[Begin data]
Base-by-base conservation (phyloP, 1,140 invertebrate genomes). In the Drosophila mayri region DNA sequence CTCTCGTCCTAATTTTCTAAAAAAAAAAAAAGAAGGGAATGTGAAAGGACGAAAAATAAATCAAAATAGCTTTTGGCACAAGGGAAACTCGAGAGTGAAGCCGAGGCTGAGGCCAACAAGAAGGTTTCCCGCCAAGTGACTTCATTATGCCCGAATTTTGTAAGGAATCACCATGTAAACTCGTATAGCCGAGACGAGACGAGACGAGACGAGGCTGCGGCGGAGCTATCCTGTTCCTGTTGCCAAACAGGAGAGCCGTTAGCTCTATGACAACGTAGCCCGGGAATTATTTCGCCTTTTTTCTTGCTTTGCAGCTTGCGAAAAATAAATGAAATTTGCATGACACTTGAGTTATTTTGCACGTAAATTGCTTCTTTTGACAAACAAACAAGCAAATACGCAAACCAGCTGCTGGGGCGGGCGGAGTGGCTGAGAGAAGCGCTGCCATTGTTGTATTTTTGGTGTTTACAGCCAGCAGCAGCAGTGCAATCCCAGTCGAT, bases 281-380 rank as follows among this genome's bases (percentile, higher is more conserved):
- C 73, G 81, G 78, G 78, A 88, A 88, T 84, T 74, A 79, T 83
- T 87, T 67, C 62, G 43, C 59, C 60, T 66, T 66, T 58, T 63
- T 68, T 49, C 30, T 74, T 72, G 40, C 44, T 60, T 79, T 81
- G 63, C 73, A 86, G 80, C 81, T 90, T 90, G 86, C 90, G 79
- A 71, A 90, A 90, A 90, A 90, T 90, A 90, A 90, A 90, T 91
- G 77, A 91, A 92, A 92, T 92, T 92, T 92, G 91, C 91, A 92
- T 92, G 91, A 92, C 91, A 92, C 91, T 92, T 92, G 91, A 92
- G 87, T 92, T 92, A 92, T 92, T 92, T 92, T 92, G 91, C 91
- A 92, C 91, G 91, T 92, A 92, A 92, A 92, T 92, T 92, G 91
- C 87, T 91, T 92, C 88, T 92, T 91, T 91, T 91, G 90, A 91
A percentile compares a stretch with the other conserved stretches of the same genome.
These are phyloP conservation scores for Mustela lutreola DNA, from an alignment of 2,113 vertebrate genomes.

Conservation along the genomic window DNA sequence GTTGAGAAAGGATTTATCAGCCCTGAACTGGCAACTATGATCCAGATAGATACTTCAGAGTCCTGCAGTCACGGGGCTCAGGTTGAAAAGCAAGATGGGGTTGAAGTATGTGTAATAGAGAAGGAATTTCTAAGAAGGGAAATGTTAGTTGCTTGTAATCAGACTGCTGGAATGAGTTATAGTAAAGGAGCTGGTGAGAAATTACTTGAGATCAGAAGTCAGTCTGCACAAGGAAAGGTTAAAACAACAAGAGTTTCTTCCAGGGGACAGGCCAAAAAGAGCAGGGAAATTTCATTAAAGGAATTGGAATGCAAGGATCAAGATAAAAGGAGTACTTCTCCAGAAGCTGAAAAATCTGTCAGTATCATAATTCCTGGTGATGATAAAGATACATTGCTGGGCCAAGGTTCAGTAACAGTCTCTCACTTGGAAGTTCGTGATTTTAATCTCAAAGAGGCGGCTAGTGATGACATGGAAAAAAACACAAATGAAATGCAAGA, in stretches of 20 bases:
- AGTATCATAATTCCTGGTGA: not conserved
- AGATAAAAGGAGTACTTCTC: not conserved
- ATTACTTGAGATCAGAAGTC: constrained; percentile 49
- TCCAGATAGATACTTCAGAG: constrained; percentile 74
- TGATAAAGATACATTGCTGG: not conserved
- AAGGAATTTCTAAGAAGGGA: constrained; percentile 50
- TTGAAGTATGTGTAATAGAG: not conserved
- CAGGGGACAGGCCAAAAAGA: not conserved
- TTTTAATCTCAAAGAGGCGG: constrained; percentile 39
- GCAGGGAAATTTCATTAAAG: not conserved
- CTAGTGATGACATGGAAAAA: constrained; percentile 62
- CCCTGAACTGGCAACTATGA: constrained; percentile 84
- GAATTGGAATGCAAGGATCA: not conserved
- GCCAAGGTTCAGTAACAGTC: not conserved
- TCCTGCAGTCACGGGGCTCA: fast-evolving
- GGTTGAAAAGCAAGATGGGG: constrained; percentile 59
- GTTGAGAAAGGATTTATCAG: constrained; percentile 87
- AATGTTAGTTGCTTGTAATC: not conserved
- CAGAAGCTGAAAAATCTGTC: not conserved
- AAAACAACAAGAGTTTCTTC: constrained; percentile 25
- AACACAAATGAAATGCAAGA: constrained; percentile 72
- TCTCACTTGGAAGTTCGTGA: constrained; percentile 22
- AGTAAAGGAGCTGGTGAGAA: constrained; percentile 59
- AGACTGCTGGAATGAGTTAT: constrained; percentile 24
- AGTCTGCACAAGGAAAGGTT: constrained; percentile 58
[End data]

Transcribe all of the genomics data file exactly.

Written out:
Base-by-base conservation (phyloP, 1,140 invertebrate genomes). In the Drosophila mayri region DNA sequence CTCTCGTCCTAATTTTCTAAAAAAAAAAAAAGAAGGGAATGTGAAAGGACGAAAAATAAATCAAAATAGCTTTTGGCACAAGGGAAACTCGAGAGTGAAGCCGAGGCTGAGGCCAACAAGAAGGTTTCCCGCCAAGTGACTTCATTATGCCCGAATTTTGTAAGGAATCACCATGTAAACTCGTATAGCCGAGACGAGACGAGACGAGACGAGGCTGCGGCGGAGCTATCCTGTTCCTGTTGCCAAACAGGAGAGCCGTTAGCTCTATGACAACGTAGCCCGGGAATTATTTCGCCTTTTTTCTTGCTTTGCAGCTTGCGAAAAATAAATGAAATTTGCATGACACTTGAGTTATTTTGCACGTAAATTGCTTCTTTTGACAAACAAACAAGCAAATACGCAAACCAGCTGCTGGGGCGGGCGGAGTGGCTGAGAGAAGCGCTGCCATTGTTGTATTTTTGGTGTTTACAGCCAGCAGCAGCAGTGCAATCCCAGTCGAT, bases 281-380 rank as follows among this genome's bases (percentile, higher is more conserved):
- C 73, G 81, G 78, G 78, A 88, A 88, T 84, T 74, A 79, T 83
- T 87, T 67, C 62, G 43, C 59, C 60, T 66, T 66, T 58, T 63
- T 68, T 49, C 30, T 74, T 72, G 40, C 44, T 60, T 79, T 81
- G 63, C 73, A 86, G 80, C 81, T 90, T 90, G 86, C 90, G 79
- A 71, A 90, A 90, A 90, A 90, T 90, A 90, A 90, A 90, T 91
- G 77, A 91, A 92, A 92, T 92, T 92, T 92, G 91, C 91, A 92
- T 92, G 91, A 92, C 91, A 92, C 91, T 92, T 92, G 91, A 92
- G 87, T 92, T 92, A 92, T 92, T 92, T 92, T 92, G 91, C 91
- A 92, C 91, G 91, T 92, A 92, A 92, A 92, T 92, T 92, G 91
- C 87, T 91, T 92, C 88, T 92, T 91, T 91, T 91, G 90, A 91
A percentile compares a stretch with the other conserved stretches of the same genome.
These are phyloP conservation scores for Mustela lutreola DNA, from an alignment of 2,113 vertebrate genomes.

Conservation along the genomic window DNA sequence GTTGAGAAAGGATTTATCAGCCCTGAACTGGCAACTATGATCCAGATAGATACTTCAGAGTCCTGCAGTCACGGGGCTCAGGTTGAAAAGCAAGATGGGGTTGAAGTATGTGTAATAGAGAAGGAATTTCTAAGAAGGGAAATGTTAGTTGCTTGTAATCAGACTGCTGGAATGAGTTATAGTAAAGGAGCTGGTGAGAAATTACTTGAGATCAGAAGTCAGTCTGCACAAGGAAAGGTTAAAACAACAAGAGTTTCTTCCAGGGGACAGGCCAAAAAGAGCAGGGAAATTTCATTAAAGGAATTGGAATGCAAGGATCAAGATAAAAGGAGTACTTCTCCAGAAGCTGAAAAATCTGTCAGTATCATAATTCCTGGTGATGATAAAGATACATTGCTGGGCCAAGGTTCAGTAACAGTCTCTCACTTGGAAGTTCGTGATTTTAATCTCAAAGAGGCGGCTAGTGATGACATGGAAAAAAACACAAATGAAATGCAAGA, in stretches of 20 bases:
- AGTATCATAATTCCTGGTGA: not conserved
- AGATAAAAGGAGTACTTCTC: not conserved
- ATTACTTGAGATCAGAAGTC: constrained; percentile 49
- TCCAGATAGATACTTCAGAG: constrained; percentile 74
- TGATAAAGATACATTGCTGG: not conserved
- AAGGAATTTCTAAGAAGGGA: constrained; percentile 50
- TTGAAGTATGTGTAATAGAG: not conserved
- CAGGGGACAGGCCAAAAAGA: not conserved
- TTTTAATCTCAAAGAGGCGG: constrained; percentile 39
- GCAGGGAAATTTCATTAAAG: not conserved
- CTAGTGATGACATGGAAAAA: constrained; percentile 62
- CCCTGAACTGGCAACTATGA: constrained; percentile 84
- GAATTGGAATGCAAGGATCA: not conserved
- GCCAAGGTTCAGTAACAGTC: not conserved
- TCCTGCAGTCACGGGGCTCA: fast-evolving
- GGTTGAAAAGCAAGATGGGG: constrained; percentile 59
- GTTGAGAAAGGATTTATCAG: constrained; percentile 87
- AATGTTAGTTGCTTGTAATC: not conserved
- CAGAAGCTGAAAAATCTGTC: not conserved
- AAAACAACAAGAGTTTCTTC: constrained; percentile 25
- AACACAAATGAAATGCAAGA: constrained; percentile 72
- TCTCACTTGGAAGTTCGTGA: constrained; percentile 22
- AGTAAAGGAGCTGGTGAGAA: constrained; percentile 59
- AGACTGCTGGAATGAGTTAT: constrained; percentile 24
- AGTCTGCACAAGGAAAGGTT: constrained; percentile 58